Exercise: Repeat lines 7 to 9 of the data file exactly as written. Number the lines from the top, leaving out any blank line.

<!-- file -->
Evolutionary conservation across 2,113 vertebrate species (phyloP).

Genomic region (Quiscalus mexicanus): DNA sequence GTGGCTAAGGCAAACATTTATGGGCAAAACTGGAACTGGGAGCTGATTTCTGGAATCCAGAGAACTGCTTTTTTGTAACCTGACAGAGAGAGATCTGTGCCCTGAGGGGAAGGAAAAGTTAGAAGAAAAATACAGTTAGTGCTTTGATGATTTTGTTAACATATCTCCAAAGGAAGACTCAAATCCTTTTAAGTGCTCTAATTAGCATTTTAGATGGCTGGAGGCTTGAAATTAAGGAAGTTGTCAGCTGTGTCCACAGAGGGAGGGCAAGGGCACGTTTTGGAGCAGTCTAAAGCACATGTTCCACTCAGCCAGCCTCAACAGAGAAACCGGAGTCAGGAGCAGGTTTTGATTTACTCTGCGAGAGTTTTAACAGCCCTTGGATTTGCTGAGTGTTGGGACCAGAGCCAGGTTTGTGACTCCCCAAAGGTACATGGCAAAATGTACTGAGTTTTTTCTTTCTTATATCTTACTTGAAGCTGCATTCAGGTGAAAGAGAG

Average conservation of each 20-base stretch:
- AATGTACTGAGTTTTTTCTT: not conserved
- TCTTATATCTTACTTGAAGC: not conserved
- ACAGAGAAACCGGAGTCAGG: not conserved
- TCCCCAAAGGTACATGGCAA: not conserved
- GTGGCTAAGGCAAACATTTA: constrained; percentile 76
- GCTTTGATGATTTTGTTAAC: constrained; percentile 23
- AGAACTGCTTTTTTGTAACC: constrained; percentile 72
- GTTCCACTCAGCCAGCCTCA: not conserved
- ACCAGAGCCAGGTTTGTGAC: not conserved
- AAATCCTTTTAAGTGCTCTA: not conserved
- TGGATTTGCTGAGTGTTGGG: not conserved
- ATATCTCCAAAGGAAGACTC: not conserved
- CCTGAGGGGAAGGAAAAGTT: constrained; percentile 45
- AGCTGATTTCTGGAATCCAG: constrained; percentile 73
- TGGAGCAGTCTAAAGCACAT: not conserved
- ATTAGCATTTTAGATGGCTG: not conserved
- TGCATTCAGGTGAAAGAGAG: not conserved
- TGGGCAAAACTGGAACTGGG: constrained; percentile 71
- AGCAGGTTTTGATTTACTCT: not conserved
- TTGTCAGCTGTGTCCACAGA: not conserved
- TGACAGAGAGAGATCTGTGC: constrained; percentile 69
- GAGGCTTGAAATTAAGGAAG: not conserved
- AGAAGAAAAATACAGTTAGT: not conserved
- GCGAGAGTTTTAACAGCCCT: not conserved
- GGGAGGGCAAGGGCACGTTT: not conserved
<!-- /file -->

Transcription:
- TCCCCAAAGGTACATGGCAA: not conserved
- GTGGCTAAGGCAAACATTTA: constrained; percentile 76
- GCTTTGATGATTTTGTTAAC: constrained; percentile 23